Next semester, Ithaca College will be one of 12 colleges to receive a workshop from Elect Her, a group that works to train women to become more involved in politics.
Junior Courtney Brown, vice president of communications for the Student Government Association, applied to the American Association of University Women on behalf of the college to win the opportunity to bring the workshop to campus.
Staff Writer Megan Devlin interviewed Brown about the workshop she will lead in the spring and why it’s important for women to be involved in politics.
Megan Devlin: How did you first discover the Elect Her – Campus Women Win training?
Courtney Brown: I went to the National Conference of Women Student Leaders this summer. It was sponsored by the American Association of University Women. While I was at the conference I went to a session called “Elect Her”… They went over statistics about women in politics and how there weren’t that many. They cited that most women who are in politics also did student government when they were in college. It’s a great pipeline for them to get into the field.
MD: How many women are currently involved with SGA?
CB: Currently, 33 percent of the senate is women, and 33 percent of the executive board is also women. There hasn’t been a female SGA president in the last 8 years. Interestingly, I had applied for this training right before the freshman senators campaigned. But all of the Class of 2016 senators are male.
MD: What would this training bring to the college?
CB: It would be great to have more women involved. I also thought that it would give them more confidence to speak out at meetings. I thought that having this training would give them confidence in their own issues and help them being elected into office to let people know what they have to say is important.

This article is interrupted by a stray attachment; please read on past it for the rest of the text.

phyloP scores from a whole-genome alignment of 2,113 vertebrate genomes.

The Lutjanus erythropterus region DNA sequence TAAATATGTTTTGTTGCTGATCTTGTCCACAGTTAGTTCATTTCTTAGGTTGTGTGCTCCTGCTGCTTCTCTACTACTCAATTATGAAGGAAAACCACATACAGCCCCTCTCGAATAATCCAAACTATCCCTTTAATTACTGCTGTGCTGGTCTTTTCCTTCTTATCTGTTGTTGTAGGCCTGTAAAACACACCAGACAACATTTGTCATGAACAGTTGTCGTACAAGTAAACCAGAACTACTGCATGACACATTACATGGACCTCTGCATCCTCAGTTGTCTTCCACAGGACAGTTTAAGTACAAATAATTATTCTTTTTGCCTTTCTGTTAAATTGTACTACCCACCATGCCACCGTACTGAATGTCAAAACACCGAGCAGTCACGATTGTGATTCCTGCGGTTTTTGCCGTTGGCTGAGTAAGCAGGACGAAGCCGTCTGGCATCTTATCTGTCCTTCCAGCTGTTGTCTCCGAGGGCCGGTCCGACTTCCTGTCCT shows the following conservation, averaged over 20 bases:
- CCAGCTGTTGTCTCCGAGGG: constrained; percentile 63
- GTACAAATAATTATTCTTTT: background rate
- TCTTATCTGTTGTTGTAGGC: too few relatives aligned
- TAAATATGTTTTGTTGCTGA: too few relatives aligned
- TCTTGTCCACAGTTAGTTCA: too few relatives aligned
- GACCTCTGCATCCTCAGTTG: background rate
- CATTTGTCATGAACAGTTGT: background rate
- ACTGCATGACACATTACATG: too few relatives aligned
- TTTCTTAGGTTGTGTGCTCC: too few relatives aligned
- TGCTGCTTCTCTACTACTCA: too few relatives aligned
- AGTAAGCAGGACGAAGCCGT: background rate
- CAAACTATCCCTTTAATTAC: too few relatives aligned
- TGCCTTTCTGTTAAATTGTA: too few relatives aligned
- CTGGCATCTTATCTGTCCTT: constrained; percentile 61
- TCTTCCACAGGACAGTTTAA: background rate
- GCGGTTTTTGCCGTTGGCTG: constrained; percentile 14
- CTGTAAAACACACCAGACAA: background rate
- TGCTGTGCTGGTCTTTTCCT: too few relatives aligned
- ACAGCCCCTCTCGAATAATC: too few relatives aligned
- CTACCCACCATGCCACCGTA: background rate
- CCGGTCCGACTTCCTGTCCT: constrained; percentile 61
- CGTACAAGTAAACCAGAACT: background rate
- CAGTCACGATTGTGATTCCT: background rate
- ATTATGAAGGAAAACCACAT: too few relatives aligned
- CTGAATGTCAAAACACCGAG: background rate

MD: What will the workshop specifically focus on?
CB: It will start with the statistics, describing the current situation in politics and what it’s like in colleges across the nation. Then it will feature a few speakers. We’ll have a woman who’s in office already… We’ll also have a panel of student government representatives. My plan is to have a school senator, class senator and an executive board member, that way participants have the opportunity to see all the different positions. Each one has a different campaign style, because running for your school is a lot different than running for your class, because you have different constituencies to reach. We’ll also have a woman communications professional speak about communication and messaging during campaigns, which is really important. They’ll also have the opportunity to do workshops to figure out what issues are most important to them and have hands-on experience in campaigning.
MD: What do you hope participants gain from the training?
CB: I’d like the girls to have the confidence to run for a student government position, because, as I said, it was something that has really shaped my college experience. And that they’re not afraid to take a stance on important issues on campus, and that they feel like they have a community of support to turn to and help make their goals come true.